Prostitution Charges: a touchy, unpopular and embarrassing subject. Beyond the normal concerns of other criminal cases (such as jail time and a criminal record), you face further condemnation from your community.
Before you despair about your prostitution charge, take a step back and remember that people from all walks of life can enter a bad situation simply from being in the wrong place at the wrong time. Replace panic with planning; learn the facts, the law, and your rights.
Whether on the streets, in brothels or through sophisticated escort services, prostitution is generally defined as the exchange of a sexual act for money. It is illegal in almost all states except some parts of Nevada where it is strictly regulated and governed. Laws against prostitution were put in place to protect public health and safety. In particular, lawmakers were concerned with the spread of STDs and the potential for sexual abuse. As can be expected, Florida aligns with most states in criminalizing prostitution.
In Florida, it is illegal not only to perform sexual acts for money, but also to offer, agree to, or barter for a sexual act for any kind of compensation. Thus, the “buyer” and the “seller” are similarly punished. Prostitution is generally charged as a misdemeanor but can rise to felony level depending on the facts and your prior record. Accordingly, your potential punishment can range from community service hours and the Prostitution Impact Prevention Education (“PIPE”) class to several years in prison.
You do not have to face Prostitution charges alone. An experienced criminal defense attorney will not only protect your rights as the accused, but also treat you with dignity and respect. By aligning with a professional who sees past stigma and judgment, you can begin to prepare your defense.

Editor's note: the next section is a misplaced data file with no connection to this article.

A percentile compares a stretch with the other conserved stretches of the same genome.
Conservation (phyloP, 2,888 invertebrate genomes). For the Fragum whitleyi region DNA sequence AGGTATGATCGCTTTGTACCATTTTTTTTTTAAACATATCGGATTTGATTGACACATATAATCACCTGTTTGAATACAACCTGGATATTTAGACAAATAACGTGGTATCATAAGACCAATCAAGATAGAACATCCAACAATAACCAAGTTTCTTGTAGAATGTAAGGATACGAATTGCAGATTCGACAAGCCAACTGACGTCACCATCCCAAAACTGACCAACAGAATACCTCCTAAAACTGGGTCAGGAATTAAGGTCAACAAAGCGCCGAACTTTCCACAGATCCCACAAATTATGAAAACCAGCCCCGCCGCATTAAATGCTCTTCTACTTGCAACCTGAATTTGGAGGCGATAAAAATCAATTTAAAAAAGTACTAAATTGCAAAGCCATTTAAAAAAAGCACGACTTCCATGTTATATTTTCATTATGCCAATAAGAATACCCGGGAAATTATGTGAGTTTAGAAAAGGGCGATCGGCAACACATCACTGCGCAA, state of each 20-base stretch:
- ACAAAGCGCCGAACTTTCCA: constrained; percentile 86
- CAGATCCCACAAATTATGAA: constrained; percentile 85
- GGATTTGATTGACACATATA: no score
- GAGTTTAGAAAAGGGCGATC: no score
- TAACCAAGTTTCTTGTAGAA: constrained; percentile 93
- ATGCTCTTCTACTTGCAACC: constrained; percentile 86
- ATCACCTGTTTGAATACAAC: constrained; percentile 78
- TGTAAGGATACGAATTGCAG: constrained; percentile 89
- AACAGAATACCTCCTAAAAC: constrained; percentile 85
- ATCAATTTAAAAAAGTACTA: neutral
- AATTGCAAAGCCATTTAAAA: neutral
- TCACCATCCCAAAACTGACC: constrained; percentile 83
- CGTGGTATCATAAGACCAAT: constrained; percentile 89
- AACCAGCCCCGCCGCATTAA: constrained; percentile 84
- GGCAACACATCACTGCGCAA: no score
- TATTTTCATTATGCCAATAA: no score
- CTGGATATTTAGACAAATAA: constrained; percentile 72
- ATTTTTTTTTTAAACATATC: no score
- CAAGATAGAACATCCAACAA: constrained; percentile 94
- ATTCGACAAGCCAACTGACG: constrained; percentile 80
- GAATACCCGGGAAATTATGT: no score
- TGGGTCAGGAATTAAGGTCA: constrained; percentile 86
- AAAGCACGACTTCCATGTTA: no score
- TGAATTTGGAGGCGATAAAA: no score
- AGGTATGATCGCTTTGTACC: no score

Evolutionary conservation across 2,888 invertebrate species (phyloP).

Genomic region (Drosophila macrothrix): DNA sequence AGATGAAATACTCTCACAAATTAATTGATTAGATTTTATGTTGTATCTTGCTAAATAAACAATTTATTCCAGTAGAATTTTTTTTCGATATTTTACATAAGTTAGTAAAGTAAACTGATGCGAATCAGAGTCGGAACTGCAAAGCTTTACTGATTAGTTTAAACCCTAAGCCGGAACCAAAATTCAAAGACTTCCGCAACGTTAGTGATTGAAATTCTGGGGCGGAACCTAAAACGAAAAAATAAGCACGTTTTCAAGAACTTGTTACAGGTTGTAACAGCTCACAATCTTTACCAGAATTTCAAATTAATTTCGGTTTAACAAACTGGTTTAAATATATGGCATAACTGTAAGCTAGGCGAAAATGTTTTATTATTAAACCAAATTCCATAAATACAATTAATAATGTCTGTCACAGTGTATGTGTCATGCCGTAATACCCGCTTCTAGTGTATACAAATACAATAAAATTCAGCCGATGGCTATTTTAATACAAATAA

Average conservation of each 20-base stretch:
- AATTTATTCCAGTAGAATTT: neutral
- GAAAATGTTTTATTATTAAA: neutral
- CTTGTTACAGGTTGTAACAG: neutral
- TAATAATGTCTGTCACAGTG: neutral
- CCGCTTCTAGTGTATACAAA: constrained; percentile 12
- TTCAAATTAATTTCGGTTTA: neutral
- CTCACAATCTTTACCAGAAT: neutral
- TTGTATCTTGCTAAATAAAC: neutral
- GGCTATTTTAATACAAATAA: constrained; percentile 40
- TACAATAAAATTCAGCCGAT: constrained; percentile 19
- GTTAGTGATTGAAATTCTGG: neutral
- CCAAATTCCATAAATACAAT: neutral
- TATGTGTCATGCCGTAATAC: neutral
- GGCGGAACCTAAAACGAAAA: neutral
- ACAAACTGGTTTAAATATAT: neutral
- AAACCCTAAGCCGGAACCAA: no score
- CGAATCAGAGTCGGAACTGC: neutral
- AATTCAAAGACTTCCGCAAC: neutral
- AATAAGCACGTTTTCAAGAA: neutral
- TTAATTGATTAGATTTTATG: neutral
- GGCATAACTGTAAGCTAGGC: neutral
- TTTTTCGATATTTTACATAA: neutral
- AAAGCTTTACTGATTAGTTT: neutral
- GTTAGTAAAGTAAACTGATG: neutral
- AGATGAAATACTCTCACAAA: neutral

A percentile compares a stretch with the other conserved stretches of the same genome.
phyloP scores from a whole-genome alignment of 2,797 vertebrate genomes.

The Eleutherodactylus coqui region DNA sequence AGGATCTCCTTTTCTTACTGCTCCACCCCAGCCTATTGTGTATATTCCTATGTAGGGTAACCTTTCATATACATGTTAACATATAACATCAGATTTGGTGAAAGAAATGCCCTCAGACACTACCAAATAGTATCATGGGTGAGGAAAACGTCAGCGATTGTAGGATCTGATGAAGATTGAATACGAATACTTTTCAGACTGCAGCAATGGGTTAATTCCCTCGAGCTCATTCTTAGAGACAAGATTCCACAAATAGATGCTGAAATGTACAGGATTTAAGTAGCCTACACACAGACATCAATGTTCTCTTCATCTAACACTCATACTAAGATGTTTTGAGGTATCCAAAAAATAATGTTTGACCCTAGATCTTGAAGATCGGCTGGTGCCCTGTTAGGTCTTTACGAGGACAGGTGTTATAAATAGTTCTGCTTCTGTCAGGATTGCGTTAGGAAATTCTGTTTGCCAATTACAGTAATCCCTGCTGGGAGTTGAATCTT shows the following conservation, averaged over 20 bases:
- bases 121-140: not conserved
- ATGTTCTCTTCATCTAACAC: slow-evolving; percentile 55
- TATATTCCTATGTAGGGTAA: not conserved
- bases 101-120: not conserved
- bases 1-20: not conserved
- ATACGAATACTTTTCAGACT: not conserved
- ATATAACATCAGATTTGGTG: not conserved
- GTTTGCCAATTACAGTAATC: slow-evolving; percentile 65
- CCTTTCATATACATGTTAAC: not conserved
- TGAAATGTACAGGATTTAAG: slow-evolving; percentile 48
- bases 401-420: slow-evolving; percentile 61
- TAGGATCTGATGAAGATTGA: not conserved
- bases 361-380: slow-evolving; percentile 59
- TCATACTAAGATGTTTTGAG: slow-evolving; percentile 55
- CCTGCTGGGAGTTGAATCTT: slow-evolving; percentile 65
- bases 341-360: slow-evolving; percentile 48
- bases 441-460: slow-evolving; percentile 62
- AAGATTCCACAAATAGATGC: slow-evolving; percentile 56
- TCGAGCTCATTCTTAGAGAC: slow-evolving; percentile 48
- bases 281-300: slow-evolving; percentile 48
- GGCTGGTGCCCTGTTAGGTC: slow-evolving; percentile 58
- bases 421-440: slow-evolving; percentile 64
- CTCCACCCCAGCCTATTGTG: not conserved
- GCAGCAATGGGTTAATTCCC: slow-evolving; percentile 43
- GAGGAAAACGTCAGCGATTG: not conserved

An example of a defense to prostitution is entrapment. Entrapment is defined as any type of coercion or assertive behavior that entices or tempts the accused to commit the alleged crime. There are rules and procedures that law enforcement must exercise in order to preserve the rights of the people. If police cross the line, an argument can be made for dismissal of charges.
Aside from legal arguments, an attorney experienced in handling prostitution cases can negotiate the State’s offer by preparing and presenting mitigating factors about the accused. In some cases, negotiations can successfully secure a Deferred Prosecution Agreement (“DPA”), in which a defendant agrees to complete certain terms in exchange for a Nolle Prosse (Dismissal) from the State.
If you have been charged with prostitution in Palm Beach County, you should contact an experienced criminal defense attorney immediately. Attorney Lourdes Casanova from Casanova Law has the legal experience to handle your prostitution case. As a former prosecutor, Attorney Casanova litigated hundreds of prostitution cases; as a defense attorney, she fights for the rights of the accused.
Contact us today for a consultation on your prostitution case.